Escalation of the Turkey-Greece dispute with EU sanctions on the horizon

Flaga Turcji

Tensions between Turkey and Greece have escalated in recent weeks, involving a number of external actors, including the EU and NATO. The dispute revolves around Turkey’s exploration of natural gas in the waters between the Greek islands and Cyprus. Ankara sees the area as part of its exclusive economic zone, which Athens does not recognise. At the beginning of August, the Turkish Navy began to escort its country’s research ships, to which Greece responded on 26 August with military manoeuvres, in which French frigates and aviation also participated (Paris has given Athens strong support in the dispute with Ankara). These actions have been accompanied by very sharp anti-Turkish statements by Greek leaders and military figures.

Mediation between Turkey and Greece had been initiated by Germany before the dispute escalated, but these informal negotiations under Berlin’s supervision did not bring any results. In this situation, at the end of August, the EU’s head of diplomacy Josep Borrell threatened to impose sanctions on Turkey; these would cover individual politicians, impose restrictions on vessels (including blocking their access to European ports), as well as unspecified financial consequences. Decisions on this matter are to be taken at a special summit of the European Council scheduled for 24-25 September.



  • In recent weeks, the traditional Turkish-Greek tensions have reached a level not seen since the 1990s. Turkey, which is not a signatory to the United Nations Convention on the Law of the Sea (UNCLOS), argues that Greece cannot establish an exclusive economic zone (200 nautical miles in a straight line from the coast) around its islands for as long as it fails to recognise the Republic of Cyprus. Ankara is aiming to partition the waters on the basis of bilateral agreements with individual countries, but so far it has concluded such agreements only with the Turkish Republic of Northern Cyprus (a para-state which only Turkey recognises) and Libya.
  • Turkey’s relations with other countries in the region have also improved recently, mainly because of the growing gas potential in the eastern part of the Mediterranean. Due to significant discoveries of deposits off the coasts of Egypt, Israel and Cyprus over the past decade, the Eastern Mediterranean Gas Forum was established in Cairo at the beginning of 2020, with the participation of both directly interested parties and France & Italy, among others. Turkey, whose relations with the majority of the regional actors are more or less tense, has been excluded from this project. Ankara deems any economic and political cooperation projects in its neighbourhood which ignore its interests to be hostile; thus, in accordance with its ‘Blue Fatherland’  (Mavi Vatan) doctrine, it has been researching the disputed waters on its own account, as well as boosting its military presence both on the sea and the surrounding territories (for example in Libya).
  • The current tensions between Turkey and Greece have made visible the already existing frictions within NATO (to which both countries belong) and the European Union. While the Alliance’s leadership has been working to persuade Ankara and Athens to enter negotiations on the dispute, France is siding with Greece and becoming militarily involved in the region. Its tough anti-Turkish stance stems from the fact that Paris regards Ankara’s actions in the Mediterranean (where France has ambitions to strengthen its leadership) and the Sahel as a threat to its own interests. However, the attitude of the French government translates into a lack of consistency in the Western approach to the problem. On the one hand, the EU’s head of diplomacy Josep Borrell was the first to signal that sanctions could be imposed on Turkey, and has additionally called it out (along with Russia and China) as an expansionist and revisionist state. On the other hand, the President of the European Council Charles Michel, while not ruling sanctions out, suggested convening a conference in which the interested parties could participate, emphasising the need to return to dialogue. Michel’s statements are in line with Berlin’s policy of trying to de-escalating the dispute. Otherwise, both open Turkish – Greek conflict and economic collapse in Turkey – which would be very likely if sanctions are imposed – would seriously affect the EU’s internal stability (the uncertain future of its cooperation with Turkey on migration, and also a possible economic shock in the euro area, considering the scale of the Turkish economy’s ties with the EU).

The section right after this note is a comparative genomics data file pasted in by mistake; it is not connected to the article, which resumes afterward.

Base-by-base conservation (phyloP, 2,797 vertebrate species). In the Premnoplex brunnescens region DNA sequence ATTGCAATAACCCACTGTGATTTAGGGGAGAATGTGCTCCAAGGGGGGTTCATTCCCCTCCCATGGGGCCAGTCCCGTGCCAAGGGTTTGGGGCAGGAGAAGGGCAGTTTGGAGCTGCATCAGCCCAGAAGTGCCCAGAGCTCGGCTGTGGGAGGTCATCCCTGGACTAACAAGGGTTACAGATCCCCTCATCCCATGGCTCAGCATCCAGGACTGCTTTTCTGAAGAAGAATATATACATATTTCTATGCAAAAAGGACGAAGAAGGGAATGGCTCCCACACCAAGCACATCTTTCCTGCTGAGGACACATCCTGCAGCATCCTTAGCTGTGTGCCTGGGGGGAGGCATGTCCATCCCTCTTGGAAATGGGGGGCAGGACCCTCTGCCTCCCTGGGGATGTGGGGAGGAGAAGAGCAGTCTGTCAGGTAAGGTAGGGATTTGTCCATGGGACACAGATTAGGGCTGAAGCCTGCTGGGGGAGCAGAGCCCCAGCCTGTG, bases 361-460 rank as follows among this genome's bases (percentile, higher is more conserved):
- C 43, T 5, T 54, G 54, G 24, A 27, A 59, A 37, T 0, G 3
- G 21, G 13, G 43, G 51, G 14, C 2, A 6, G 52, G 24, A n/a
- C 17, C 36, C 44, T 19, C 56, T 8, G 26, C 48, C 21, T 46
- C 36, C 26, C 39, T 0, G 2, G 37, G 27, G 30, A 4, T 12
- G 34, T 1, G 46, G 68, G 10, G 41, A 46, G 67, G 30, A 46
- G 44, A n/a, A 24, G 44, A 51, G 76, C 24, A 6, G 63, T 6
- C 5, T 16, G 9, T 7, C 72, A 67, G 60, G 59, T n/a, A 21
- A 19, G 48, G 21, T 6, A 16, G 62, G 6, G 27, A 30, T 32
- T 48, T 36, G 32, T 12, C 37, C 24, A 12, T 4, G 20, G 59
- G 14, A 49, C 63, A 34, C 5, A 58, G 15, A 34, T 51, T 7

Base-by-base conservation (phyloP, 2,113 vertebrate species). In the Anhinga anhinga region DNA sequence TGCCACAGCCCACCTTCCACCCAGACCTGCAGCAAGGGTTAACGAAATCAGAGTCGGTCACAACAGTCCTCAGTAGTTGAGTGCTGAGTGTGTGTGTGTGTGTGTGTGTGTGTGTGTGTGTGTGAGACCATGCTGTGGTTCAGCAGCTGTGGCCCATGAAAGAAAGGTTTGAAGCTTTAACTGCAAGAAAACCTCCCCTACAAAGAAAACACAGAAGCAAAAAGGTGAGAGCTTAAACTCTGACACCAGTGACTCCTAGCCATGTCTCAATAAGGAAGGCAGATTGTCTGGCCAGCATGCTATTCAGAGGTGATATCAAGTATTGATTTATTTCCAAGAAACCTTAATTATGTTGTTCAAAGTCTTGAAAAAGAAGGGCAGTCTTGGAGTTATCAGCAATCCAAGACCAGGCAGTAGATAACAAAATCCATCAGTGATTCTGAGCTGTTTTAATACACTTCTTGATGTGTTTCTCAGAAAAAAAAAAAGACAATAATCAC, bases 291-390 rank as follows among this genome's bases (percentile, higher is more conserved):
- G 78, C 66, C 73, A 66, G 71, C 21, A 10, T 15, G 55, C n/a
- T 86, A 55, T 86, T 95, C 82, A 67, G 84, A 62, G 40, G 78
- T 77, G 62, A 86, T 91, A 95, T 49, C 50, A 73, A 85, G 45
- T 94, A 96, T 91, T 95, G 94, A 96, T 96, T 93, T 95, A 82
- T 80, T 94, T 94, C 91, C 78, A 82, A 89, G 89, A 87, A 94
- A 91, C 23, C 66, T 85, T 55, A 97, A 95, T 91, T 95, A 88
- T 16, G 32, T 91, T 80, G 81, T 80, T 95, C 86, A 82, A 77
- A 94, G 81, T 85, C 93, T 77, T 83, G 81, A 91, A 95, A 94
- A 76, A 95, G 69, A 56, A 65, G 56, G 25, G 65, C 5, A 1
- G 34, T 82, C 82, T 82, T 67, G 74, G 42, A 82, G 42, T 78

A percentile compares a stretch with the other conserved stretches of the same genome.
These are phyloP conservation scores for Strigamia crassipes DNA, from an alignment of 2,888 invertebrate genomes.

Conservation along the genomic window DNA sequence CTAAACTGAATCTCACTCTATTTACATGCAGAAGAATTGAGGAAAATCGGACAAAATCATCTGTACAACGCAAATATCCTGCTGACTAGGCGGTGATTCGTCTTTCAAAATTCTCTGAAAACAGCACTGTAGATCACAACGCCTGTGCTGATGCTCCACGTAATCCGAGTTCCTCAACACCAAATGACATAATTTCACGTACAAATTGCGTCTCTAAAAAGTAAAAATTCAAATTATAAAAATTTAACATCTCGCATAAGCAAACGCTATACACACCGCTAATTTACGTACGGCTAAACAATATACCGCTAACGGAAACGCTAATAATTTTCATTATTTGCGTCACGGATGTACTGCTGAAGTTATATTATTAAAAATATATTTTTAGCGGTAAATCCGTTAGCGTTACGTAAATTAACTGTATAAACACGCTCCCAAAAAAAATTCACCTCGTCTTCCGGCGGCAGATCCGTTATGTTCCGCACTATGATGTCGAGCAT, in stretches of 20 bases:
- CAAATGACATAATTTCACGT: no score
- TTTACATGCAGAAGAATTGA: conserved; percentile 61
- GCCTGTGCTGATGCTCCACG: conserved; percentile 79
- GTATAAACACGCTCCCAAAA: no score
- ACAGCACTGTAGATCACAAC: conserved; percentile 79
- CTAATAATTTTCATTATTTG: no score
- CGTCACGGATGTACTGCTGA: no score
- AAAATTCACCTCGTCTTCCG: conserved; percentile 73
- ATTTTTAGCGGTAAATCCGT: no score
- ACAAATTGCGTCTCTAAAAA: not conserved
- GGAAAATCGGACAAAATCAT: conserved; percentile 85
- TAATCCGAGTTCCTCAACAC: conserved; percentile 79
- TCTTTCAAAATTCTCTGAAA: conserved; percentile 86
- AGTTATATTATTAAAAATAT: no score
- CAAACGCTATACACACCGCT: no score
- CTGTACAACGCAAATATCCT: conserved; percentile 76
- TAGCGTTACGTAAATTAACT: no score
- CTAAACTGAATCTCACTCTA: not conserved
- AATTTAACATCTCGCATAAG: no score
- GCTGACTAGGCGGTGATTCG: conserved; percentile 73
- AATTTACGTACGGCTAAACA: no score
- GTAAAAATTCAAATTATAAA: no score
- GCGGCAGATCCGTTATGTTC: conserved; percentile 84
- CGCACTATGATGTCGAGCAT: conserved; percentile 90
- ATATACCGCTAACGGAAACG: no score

• Turkey is aware of all the inconsistencies generated by its policy within the Euro-Atlantic structures, and is intentionally fuelling them. One expression of this is the sharp anti-French tone in its rhetoric, such as accusing Paris of supporting the Libyan rebel forces of General Khalifa Haftar, whom Ankara considers as a ‘putschist’. Also, however, Ankara has taken an anti-German turn in public; despite Berlin's mediation efforts, President Recep Tayyip Erdoğan has accused Chancellor Angela Merkel of partiality. With regard to NATO, though, the government in Ankara is presenting itself as open to talks, and has blamed Athens for not being able to hold them. By pursuing this ‘two-track’ policy, Turkey is playing a very risky game, which is intended to force the EU to take its interests into account. At the domestic level, the anti-Greek and anti-Western rhetoric has consolidated the Turkish public around the government, which has to deal with both economic problems and an expected second wave of COVID-19 outbreak. However, such a policy may prove counterproductive if the anti-Turkish option prevails in the EU and sanctions are imposed.